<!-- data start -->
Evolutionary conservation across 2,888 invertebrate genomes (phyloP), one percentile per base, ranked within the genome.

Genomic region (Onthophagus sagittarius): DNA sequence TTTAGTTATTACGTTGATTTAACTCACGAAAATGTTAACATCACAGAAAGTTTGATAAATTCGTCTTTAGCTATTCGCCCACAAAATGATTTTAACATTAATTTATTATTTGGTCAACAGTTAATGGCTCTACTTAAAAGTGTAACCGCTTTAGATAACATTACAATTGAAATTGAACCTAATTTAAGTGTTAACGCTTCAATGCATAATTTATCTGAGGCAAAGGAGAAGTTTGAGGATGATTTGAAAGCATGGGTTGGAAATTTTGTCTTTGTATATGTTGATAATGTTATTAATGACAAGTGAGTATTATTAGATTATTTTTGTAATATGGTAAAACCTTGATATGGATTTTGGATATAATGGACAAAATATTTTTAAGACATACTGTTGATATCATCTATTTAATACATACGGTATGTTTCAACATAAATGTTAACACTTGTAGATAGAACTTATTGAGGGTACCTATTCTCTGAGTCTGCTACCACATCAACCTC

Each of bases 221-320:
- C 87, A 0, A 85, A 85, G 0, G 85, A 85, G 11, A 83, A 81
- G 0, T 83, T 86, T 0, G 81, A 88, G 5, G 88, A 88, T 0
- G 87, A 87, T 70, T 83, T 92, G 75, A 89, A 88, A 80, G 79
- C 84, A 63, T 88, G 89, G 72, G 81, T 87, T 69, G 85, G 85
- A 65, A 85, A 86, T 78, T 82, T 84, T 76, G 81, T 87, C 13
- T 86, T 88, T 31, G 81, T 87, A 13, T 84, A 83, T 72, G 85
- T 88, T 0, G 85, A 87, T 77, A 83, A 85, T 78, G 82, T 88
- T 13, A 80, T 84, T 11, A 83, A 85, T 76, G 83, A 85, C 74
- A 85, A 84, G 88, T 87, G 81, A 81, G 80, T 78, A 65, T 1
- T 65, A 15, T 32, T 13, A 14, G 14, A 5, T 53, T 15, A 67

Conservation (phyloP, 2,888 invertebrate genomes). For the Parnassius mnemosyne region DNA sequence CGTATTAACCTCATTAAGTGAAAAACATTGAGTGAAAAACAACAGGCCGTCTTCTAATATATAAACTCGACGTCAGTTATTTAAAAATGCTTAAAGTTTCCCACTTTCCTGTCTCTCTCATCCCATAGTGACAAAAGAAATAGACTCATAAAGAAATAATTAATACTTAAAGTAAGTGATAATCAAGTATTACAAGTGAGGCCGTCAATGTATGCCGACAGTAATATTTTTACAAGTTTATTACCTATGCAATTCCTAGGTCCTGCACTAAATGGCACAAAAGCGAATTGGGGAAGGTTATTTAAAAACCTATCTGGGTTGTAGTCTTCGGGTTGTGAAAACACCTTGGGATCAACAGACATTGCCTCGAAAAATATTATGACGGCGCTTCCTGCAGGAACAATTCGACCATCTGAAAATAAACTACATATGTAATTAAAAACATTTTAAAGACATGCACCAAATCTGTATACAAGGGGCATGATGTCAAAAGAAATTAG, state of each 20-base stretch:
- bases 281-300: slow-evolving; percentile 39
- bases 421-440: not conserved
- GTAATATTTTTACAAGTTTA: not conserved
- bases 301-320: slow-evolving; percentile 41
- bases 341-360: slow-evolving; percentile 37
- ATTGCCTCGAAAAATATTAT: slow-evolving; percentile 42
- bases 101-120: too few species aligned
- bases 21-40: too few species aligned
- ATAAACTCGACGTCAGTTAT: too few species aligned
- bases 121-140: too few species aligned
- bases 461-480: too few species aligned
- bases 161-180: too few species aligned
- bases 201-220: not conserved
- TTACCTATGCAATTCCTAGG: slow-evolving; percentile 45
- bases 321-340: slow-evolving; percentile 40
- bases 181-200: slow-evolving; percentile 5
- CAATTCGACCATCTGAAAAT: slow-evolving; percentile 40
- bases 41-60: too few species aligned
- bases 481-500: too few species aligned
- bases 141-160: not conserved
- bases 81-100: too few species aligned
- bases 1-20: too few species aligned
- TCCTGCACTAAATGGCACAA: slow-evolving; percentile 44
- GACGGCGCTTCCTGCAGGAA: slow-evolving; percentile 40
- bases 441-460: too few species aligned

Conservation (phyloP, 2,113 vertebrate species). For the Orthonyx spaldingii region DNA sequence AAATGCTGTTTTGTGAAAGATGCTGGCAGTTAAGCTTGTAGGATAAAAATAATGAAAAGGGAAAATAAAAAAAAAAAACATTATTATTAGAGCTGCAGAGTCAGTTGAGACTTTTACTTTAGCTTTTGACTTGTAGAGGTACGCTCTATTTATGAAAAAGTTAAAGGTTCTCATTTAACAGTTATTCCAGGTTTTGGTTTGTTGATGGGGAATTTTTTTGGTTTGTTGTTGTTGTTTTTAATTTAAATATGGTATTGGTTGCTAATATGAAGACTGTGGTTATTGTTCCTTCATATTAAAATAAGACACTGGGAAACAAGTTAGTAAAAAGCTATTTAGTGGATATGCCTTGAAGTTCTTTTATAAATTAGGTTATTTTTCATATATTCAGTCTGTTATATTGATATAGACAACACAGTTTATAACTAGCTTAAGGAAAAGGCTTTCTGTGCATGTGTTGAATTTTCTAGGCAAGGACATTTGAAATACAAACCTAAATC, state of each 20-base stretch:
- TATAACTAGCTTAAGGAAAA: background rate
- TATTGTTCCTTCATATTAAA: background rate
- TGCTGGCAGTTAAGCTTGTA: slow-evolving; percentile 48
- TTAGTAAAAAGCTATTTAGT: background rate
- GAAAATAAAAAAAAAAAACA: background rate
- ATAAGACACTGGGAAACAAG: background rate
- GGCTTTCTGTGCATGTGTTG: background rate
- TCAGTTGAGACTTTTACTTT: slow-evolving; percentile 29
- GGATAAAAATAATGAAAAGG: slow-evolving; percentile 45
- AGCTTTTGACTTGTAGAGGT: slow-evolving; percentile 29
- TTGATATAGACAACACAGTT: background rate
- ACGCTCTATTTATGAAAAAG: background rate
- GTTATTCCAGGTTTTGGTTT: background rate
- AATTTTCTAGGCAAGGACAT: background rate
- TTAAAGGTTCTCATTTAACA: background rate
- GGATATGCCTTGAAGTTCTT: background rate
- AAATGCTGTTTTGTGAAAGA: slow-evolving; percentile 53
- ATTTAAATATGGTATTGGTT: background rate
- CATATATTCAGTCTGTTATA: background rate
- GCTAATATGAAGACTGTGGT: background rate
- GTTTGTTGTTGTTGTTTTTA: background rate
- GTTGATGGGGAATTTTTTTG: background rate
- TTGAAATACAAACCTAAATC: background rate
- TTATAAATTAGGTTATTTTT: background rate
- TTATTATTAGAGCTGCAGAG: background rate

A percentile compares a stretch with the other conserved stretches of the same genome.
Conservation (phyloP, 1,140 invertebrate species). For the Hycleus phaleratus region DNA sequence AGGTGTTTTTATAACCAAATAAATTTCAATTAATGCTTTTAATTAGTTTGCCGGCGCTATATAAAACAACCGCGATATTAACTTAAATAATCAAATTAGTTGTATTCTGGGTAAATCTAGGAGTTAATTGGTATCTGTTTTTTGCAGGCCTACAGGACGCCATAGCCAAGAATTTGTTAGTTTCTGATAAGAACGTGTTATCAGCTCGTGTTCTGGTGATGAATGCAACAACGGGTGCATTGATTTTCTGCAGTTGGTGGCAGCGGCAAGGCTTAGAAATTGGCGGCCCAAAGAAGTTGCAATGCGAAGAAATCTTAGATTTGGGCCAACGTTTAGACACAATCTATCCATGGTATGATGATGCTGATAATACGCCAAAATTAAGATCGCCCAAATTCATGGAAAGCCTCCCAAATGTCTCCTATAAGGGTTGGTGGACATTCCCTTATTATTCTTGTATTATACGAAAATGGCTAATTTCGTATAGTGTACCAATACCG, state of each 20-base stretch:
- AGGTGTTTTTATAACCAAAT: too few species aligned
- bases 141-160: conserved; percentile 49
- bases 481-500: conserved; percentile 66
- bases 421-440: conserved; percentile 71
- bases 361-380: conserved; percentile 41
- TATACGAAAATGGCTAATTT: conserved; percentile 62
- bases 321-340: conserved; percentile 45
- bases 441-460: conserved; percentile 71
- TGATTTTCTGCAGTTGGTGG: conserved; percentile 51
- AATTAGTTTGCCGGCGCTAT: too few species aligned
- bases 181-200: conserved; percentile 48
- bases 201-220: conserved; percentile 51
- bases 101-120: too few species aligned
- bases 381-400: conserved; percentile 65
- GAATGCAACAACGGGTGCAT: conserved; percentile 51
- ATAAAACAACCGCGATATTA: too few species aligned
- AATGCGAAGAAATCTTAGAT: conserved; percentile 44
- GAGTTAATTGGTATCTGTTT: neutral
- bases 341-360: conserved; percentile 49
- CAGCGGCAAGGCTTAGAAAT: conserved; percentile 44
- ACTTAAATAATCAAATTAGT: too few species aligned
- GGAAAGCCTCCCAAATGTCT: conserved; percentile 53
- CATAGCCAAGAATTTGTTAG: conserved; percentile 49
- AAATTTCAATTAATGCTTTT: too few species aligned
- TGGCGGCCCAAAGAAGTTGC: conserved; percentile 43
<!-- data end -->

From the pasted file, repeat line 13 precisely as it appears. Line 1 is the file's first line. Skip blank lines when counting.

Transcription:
- T 65, A 15, T 32, T 13, A 14, G 14, A 5, T 53, T 15, A 67